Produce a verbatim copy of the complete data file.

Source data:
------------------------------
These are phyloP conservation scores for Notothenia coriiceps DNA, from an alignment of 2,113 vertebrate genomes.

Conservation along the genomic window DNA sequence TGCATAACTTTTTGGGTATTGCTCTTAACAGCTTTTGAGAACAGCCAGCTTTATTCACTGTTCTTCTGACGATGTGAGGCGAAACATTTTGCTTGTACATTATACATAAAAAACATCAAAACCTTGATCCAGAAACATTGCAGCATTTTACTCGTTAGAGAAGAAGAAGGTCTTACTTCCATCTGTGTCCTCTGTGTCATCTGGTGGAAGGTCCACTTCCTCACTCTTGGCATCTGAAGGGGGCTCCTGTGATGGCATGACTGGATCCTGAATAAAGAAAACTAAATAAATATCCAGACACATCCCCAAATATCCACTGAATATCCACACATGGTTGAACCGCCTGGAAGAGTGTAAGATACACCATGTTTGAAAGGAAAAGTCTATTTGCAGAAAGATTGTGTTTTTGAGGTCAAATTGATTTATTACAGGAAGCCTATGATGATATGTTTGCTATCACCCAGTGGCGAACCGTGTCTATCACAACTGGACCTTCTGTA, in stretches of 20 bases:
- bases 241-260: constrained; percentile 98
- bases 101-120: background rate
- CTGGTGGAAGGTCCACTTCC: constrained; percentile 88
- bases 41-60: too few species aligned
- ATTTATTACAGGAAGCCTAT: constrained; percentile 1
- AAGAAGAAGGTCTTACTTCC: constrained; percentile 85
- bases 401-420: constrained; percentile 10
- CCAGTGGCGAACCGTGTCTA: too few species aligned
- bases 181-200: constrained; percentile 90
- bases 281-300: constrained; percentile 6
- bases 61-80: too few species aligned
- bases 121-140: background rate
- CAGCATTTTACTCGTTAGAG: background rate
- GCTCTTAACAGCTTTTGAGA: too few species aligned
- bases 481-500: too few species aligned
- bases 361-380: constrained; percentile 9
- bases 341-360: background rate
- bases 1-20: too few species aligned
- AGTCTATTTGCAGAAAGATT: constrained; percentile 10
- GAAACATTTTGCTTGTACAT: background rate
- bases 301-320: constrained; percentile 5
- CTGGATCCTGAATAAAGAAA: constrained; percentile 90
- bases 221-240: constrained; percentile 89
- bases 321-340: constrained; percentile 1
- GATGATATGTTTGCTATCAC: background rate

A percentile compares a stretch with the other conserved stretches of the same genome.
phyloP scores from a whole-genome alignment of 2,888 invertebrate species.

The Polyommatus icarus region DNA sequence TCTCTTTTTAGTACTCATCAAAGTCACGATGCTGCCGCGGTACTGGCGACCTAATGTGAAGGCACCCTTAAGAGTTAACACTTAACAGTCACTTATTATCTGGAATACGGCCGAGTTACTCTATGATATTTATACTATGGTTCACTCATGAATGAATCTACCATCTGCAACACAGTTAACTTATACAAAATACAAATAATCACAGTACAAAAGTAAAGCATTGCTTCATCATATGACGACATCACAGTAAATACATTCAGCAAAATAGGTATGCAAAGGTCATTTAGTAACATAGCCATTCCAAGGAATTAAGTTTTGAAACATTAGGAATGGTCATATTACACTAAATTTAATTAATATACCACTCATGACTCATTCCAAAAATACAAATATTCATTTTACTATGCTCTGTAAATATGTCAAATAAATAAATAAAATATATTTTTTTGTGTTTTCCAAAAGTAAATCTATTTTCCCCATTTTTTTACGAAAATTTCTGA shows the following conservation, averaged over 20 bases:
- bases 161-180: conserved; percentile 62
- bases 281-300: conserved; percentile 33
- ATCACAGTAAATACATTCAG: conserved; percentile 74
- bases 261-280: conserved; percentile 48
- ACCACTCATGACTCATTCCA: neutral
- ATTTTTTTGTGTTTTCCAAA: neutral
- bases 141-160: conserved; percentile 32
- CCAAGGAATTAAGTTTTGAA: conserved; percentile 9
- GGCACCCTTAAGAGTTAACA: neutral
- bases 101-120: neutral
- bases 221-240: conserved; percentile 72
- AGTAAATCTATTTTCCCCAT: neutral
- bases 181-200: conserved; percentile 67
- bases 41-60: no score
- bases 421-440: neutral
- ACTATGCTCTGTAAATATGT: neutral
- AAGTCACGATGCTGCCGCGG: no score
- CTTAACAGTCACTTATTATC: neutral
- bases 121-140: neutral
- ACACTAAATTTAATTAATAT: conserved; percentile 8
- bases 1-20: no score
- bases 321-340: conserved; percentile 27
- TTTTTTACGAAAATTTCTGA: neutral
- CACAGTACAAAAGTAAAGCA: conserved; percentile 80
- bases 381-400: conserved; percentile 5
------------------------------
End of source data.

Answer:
These are phyloP conservation scores for Notothenia coriiceps DNA, from an alignment of 2,113 vertebrate genomes.

Conservation along the genomic window DNA sequence TGCATAACTTTTTGGGTATTGCTCTTAACAGCTTTTGAGAACAGCCAGCTTTATTCACTGTTCTTCTGACGATGTGAGGCGAAACATTTTGCTTGTACATTATACATAAAAAACATCAAAACCTTGATCCAGAAACATTGCAGCATTTTACTCGTTAGAGAAGAAGAAGGTCTTACTTCCATCTGTGTCCTCTGTGTCATCTGGTGGAAGGTCCACTTCCTCACTCTTGGCATCTGAAGGGGGCTCCTGTGATGGCATGACTGGATCCTGAATAAAGAAAACTAAATAAATATCCAGACACATCCCCAAATATCCACTGAATATCCACACATGGTTGAACCGCCTGGAAGAGTGTAAGATACACCATGTTTGAAAGGAAAAGTCTATTTGCAGAAAGATTGTGTTTTTGAGGTCAAATTGATTTATTACAGGAAGCCTATGATGATATGTTTGCTATCACCCAGTGGCGAACCGTGTCTATCACAACTGGACCTTCTGTA, in stretches of 20 bases:
- bases 241-260: constrained; percentile 98
- bases 101-120: background rate
- CTGGTGGAAGGTCCACTTCC: constrained; percentile 88
- bases 41-60: too few species aligned
- ATTTATTACAGGAAGCCTAT: constrained; percentile 1
- AAGAAGAAGGTCTTACTTCC: constrained; percentile 85
- bases 401-420: constrained; percentile 10
- CCAGTGGCGAACCGTGTCTA: too few species aligned
- bases 181-200: constrained; percentile 90
- bases 281-300: constrained; percentile 6
- bases 61-80: too few species aligned
- bases 121-140: background rate
- CAGCATTTTACTCGTTAGAG: background rate
- GCTCTTAACAGCTTTTGAGA: too few species aligned
- bases 481-500: too few species aligned
- bases 361-380: constrained; percentile 9
- bases 341-360: background rate
- bases 1-20: too few species aligned
- AGTCTATTTGCAGAAAGATT: constrained; percentile 10
- GAAACATTTTGCTTGTACAT: background rate
- bases 301-320: constrained; percentile 5
- CTGGATCCTGAATAAAGAAA: constrained; percentile 90
- bases 221-240: constrained; percentile 89
- bases 321-340: constrained; percentile 1
- GATGATATGTTTGCTATCAC: background rate

A percentile compares a stretch with the other conserved stretches of the same genome.
phyloP scores from a whole-genome alignment of 2,888 invertebrate species.

The Polyommatus icarus region DNA sequence TCTCTTTTTAGTACTCATCAAAGTCACGATGCTGCCGCGGTACTGGCGACCTAATGTGAAGGCACCCTTAAGAGTTAACACTTAACAGTCACTTATTATCTGGAATACGGCCGAGTTACTCTATGATATTTATACTATGGTTCACTCATGAATGAATCTACCATCTGCAACACAGTTAACTTATACAAAATACAAATAATCACAGTACAAAAGTAAAGCATTGCTTCATCATATGACGACATCACAGTAAATACATTCAGCAAAATAGGTATGCAAAGGTCATTTAGTAACATAGCCATTCCAAGGAATTAAGTTTTGAAACATTAGGAATGGTCATATTACACTAAATTTAATTAATATACCACTCATGACTCATTCCAAAAATACAAATATTCATTTTACTATGCTCTGTAAATATGTCAAATAAATAAATAAAATATATTTTTTTGTGTTTTCCAAAAGTAAATCTATTTTCCCCATTTTTTTACGAAAATTTCTGA shows the following conservation, averaged over 20 bases:
- bases 161-180: conserved; percentile 62
- bases 281-300: conserved; percentile 33
- ATCACAGTAAATACATTCAG: conserved; percentile 74
- bases 261-280: conserved; percentile 48
- ACCACTCATGACTCATTCCA: neutral
- ATTTTTTTGTGTTTTCCAAA: neutral
- bases 141-160: conserved; percentile 32
- CCAAGGAATTAAGTTTTGAA: conserved; percentile 9
- GGCACCCTTAAGAGTTAACA: neutral
- bases 101-120: neutral
- bases 221-240: conserved; percentile 72
- AGTAAATCTATTTTCCCCAT: neutral
- bases 181-200: conserved; percentile 67
- bases 41-60: no score
- bases 421-440: neutral
- ACTATGCTCTGTAAATATGT: neutral
- AAGTCACGATGCTGCCGCGG: no score
- CTTAACAGTCACTTATTATC: neutral
- bases 121-140: neutral
- ACACTAAATTTAATTAATAT: conserved; percentile 8
- bases 1-20: no score
- bases 321-340: conserved; percentile 27
- TTTTTTACGAAAATTTCTGA: neutral
- CACAGTACAAAAGTAAAGCA: conserved; percentile 80
- bases 381-400: conserved; percentile 5